Wednesday, January 30, 2008


The Bush Administration can best be described as opportunities lost. With the jackals nipping at his heels in these final months of his presidency, George Bush had the opportunity to raise the bar in the upcoming election, but failed to do so. As both Democratic and Republican candidates search for the magic button that will whisk them into the White House next fall, the President had a major opportunity to set the agenda for national debate. Like the fickle weather of month of March, he came into his presidency like a lion, but is going out like a lamb.

The President’s last State of the Union Address could have set the tone for national dialogue and might have even saved some semblance of a positive legacy. Instead, we simply got more of the same rhetoric that has fallen on deaf American ears. Lame duck office holders frequently have major opportunities to strike a tone that would move election debates into more positive territories. Instead, they usually end up with an attitude reminiscent of managers who throw in the towel as their fighters appear on the verge of defeat.

The President focused his speech on war, terrorism and recession. On all three fronts, the U.S has been fighting losing battles. A war that could have brought positive change to the Middle East has been disastrous due to lack of vision and gross mismanagement. If the President had just listened to the voices of our brave troops and of the people in Iraq, we might have been on the verge of peace, rather than catastrophe. If the President had listened to the cries of the people rather than the demands of mega corporations, terrorism might have been a mere footnote in the history books. If the President had listened to the opinions of more advanced thinking economists and environmentalists rather than the dinosaurs of corporate thinkers, perhaps we would now be buying alternative energy products and boosting our lagging economy. Perhaps that will be President Bush’s greatest legacy; he failed to listen to new voices.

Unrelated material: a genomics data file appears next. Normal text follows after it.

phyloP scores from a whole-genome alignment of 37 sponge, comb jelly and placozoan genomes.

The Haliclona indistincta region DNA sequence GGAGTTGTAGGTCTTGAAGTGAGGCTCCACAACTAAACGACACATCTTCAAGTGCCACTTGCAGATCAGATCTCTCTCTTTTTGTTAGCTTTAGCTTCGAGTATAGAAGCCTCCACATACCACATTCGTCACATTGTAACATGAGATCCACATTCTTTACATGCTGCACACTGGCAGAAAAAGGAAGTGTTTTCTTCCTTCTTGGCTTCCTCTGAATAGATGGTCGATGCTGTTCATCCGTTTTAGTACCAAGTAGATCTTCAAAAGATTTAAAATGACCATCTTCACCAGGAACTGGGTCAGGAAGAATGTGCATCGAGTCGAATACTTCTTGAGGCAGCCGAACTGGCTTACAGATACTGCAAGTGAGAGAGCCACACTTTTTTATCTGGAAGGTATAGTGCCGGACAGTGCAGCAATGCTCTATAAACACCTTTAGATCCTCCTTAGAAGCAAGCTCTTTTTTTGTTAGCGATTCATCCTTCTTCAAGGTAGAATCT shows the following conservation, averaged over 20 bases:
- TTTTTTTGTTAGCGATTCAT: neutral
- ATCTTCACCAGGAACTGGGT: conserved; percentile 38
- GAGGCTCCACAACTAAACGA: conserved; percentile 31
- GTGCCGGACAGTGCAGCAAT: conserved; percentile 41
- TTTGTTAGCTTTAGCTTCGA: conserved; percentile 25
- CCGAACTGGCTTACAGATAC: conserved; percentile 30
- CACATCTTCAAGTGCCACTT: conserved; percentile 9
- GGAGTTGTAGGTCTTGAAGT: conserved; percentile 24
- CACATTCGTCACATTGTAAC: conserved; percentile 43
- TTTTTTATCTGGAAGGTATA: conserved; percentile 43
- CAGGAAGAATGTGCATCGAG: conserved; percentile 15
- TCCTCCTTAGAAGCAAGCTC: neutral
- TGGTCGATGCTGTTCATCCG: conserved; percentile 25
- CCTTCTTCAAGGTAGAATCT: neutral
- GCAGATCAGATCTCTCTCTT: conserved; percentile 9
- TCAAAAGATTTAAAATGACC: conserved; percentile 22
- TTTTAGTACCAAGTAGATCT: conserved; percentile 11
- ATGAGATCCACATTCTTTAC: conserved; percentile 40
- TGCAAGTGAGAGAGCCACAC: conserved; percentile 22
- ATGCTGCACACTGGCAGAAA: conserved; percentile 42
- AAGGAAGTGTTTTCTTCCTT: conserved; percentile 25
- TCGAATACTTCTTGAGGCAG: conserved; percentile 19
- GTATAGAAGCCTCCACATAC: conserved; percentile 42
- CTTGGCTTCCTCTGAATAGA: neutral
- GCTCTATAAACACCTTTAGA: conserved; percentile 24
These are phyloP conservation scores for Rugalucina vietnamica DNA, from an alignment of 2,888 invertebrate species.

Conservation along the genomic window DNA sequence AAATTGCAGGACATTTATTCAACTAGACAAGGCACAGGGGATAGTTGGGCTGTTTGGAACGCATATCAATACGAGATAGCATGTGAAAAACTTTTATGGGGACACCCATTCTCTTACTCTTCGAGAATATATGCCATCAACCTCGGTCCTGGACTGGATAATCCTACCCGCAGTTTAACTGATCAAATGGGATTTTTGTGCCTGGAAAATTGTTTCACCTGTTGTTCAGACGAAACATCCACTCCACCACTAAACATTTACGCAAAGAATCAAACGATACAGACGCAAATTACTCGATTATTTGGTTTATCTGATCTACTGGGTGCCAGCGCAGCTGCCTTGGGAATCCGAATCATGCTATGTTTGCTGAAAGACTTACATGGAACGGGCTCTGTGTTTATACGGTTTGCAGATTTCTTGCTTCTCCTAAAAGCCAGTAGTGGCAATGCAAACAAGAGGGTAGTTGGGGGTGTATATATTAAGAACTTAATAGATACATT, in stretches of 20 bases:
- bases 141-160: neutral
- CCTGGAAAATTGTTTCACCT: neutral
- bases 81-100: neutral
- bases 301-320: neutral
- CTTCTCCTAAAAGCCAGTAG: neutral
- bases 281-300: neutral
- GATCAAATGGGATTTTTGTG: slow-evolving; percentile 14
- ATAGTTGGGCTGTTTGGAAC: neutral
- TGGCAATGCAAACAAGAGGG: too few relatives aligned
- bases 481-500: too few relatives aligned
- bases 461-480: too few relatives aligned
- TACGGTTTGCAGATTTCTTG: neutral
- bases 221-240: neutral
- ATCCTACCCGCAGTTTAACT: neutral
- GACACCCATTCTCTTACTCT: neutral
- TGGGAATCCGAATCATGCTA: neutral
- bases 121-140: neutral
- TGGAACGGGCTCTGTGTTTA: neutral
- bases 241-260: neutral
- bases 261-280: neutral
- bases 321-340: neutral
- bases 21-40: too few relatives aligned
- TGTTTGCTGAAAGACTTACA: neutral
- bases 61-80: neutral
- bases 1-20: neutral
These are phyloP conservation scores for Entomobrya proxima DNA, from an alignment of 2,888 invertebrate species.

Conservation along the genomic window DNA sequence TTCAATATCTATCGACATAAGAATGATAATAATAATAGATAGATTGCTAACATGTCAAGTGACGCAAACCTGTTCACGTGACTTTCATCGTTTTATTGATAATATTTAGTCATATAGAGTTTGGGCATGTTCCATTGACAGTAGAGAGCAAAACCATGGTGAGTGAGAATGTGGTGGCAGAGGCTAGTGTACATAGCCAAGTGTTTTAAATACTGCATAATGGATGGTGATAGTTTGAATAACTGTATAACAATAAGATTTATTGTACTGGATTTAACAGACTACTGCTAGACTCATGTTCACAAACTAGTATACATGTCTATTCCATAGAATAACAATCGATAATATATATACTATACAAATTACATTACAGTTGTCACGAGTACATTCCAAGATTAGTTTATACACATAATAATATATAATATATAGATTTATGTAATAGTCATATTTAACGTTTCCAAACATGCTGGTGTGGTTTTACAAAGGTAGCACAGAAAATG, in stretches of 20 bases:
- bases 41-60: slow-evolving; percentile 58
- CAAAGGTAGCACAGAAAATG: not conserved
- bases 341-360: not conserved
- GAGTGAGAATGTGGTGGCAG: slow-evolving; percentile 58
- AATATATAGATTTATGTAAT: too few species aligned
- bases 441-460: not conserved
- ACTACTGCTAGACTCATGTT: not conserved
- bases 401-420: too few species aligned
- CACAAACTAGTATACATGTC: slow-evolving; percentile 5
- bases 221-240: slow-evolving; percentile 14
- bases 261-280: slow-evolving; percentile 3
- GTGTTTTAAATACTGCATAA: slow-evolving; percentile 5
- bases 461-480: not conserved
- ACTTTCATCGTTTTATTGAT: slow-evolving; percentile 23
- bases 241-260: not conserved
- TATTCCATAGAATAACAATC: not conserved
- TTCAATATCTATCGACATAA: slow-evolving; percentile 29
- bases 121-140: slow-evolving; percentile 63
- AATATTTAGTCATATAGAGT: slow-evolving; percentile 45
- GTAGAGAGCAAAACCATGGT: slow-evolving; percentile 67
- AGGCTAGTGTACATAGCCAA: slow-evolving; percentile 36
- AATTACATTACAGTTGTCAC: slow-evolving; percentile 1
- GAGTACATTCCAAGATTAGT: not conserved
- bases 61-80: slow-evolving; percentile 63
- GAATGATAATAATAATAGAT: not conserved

President Bush represents all that is wrong about corporate economies that are more concerned with profit than creating a sustainable market system based upon sound economic, social and environmental principles. Bush represents the end of an era, perhaps even the end of an age. Think what would have happened if the President placed a real challenge before those seeking to stroll the rose garden.

Is it possible that the President could have actually molded the presidential race in his own image? Having failed in so many areas, he could have actually shaped both domestic and foreign policy for the next decade. Rather than try to merely justify what he has done, he could have proposed a set of sweeping policy and legislative proposals that would have to be addressed by political candidates. He could have proposed sweeping changes in environmental policy; challenged the scientific and technological communities to develop solutions to global warming; proposed sweeping health care reform; put forth a major revamp of our failing educational system; postulated real dialogue about immigration concerns; overhaul our foreign policy; taken a major stand on issues like Darfur, the Middle East, and China. So many opportunities were possible, but so many opportunities were lost.

In retrospect, President Bush did do the nation a great service. He showed us what was wrong with America. He showed us that when the people sleep, the government awakens. He showed us all that was wrong when you abandon your friends and allies in order to pursue a self-serving agenda. He showed us, once again, how our apathy leads to humanitarian tragedy. He showed us that the pursuit of wealth with disregard for the environment that provides that wealth is global suicide. He showed us that if we do not pay attention and become “comfortably numb,” we lose our freedoms and possibly the very planet that sustains and nourishes us. He showed us that corporate greed begets economic disaster and even threatens our very lives when we put profit over safety. He showed us that walls not only keep others out, they also keep us in.

Even though he garnered my vote in his first term, I will not miss President Bush. He has brought us to the brink of economic, environmental, social and foreign policy disaster. Perhaps it is a positive thing that he will leave as a lamb. But one thing is certain, the U.S. needs the return of a lion next fall; one that will see all that was done wrong, and take immediate steps to correct the errors of the past eight years.

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